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See Some Clojure

sdball profile image Stephen Ball Originally published at on ・5 min read

Have you seen any Clojure code?

Yes? You’ll almost certainly not see anything new or interesting here.

No? Let’s change that! I’m certainly not an expert: but I’ve been reading “Getting Clojure” by Russ Olsen so I at least know enough to give a quick tour.



(println "Hello World")
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Not too weird yet. There’s parentheses around the line but it’s not too far from something like print "Hello World".

But here, the following line adds up the integers 1 through 4.

(+ 1 2 3 4) ; 10
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If you’ve never seen a Lisp language then this probably looks weird. Clojure is my first Lisp dialect and sure looked strange to me at first. But I was surprised to find how quickly I came to appreciate the clear structure of the parentheses.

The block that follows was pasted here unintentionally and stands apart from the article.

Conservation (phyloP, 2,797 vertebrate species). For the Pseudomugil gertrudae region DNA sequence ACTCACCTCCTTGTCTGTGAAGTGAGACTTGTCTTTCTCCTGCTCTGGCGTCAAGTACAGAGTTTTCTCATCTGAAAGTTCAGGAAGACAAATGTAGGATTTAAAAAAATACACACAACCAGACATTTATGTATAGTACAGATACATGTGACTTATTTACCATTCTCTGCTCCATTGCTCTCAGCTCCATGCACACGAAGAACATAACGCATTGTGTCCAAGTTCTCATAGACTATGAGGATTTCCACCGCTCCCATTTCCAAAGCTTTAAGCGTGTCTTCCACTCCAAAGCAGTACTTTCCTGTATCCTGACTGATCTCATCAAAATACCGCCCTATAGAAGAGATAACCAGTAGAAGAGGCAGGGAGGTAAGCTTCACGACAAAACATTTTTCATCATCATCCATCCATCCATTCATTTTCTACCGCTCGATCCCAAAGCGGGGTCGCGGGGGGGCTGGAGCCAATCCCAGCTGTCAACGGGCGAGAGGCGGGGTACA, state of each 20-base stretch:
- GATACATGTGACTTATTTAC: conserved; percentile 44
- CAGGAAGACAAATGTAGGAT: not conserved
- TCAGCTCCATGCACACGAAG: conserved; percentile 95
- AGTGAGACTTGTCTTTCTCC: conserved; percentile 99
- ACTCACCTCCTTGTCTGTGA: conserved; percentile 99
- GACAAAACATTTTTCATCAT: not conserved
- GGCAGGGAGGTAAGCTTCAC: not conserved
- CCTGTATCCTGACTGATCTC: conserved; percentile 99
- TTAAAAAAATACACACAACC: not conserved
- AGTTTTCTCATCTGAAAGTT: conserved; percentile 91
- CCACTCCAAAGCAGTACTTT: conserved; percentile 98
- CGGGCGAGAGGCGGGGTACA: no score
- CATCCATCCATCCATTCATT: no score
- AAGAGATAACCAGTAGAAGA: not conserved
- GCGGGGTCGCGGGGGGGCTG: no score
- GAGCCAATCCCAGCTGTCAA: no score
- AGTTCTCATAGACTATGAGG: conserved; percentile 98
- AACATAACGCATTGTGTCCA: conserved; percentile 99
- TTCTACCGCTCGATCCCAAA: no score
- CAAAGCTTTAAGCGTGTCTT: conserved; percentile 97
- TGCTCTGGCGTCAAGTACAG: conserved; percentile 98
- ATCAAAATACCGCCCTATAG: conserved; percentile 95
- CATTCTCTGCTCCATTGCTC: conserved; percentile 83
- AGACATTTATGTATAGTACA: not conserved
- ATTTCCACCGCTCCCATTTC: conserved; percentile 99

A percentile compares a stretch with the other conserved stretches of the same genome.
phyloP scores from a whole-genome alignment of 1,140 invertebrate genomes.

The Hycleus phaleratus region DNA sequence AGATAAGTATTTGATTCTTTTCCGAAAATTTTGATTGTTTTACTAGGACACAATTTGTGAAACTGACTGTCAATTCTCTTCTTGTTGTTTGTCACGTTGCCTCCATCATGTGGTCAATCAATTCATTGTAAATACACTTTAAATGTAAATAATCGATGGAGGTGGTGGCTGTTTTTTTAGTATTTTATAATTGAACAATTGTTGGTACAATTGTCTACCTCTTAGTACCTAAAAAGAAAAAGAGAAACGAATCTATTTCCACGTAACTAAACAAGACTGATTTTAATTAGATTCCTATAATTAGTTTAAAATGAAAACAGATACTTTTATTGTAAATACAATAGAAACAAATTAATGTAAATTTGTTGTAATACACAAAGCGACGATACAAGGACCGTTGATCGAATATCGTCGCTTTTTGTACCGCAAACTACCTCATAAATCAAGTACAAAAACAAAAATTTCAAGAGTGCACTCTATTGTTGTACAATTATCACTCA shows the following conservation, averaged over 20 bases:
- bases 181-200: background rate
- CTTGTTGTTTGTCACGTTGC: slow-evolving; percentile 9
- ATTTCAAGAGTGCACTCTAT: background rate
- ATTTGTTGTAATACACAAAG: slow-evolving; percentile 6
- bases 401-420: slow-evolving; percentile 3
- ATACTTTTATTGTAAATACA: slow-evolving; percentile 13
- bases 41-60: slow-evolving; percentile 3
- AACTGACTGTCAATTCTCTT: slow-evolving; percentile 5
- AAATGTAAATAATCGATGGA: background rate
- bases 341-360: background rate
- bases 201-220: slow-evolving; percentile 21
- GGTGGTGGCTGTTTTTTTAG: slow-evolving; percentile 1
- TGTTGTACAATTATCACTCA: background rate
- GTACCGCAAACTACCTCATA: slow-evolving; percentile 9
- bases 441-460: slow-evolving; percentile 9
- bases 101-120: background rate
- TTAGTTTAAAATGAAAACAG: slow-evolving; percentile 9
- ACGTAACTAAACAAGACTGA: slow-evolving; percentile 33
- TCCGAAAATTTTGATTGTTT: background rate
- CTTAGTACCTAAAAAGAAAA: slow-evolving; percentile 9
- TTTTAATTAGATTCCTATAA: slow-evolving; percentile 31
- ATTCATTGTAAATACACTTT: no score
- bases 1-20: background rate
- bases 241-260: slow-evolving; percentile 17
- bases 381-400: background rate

xkcd Lisp Cycles comicxkcd Lisp Cycles comic

As a Lisp dialect, the syntax of Clojure is structured data in parentheses. To make anything happen in Clojure it’s gotta be in parentheses.

Comments in Clojure are prefixed with a semicolon (a double semicolon conventionally for lines that are entirely comments).

The structure of every (as far I have seen) Clojure call

(function arg0 arg1 arg2 arg3 … argN)
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With that knowledge in mind we can make sense of that first (+ 1 2 3 4) line. The + function is being called with the arguments 1 2 3 4. The equivalent line In a non-Lisp language would be 1 + 2 + 3 + 4.

One of the major foundations of Clojure is that everything is done via functions. Arithmetic, variable assignment, logic, conditionals, and even key lookups in a map are done by treating the key as a function.

;; Arithmetic
(+ 1 2 3) ; 6
(/ 6 2) ; 3
(/ 24 2 3) ; 4

;; Variable Assignment
(def greeting "Hello")

;; Logic
(= 2 3) ; false
(= 2 2 2) ; true
(> 9 7 3) ; true
(> 9 4 5) ; false

;; Conditionals
(def a 9)
(def b 3)
(if (> a b) a b) ; 9

;; Map lookup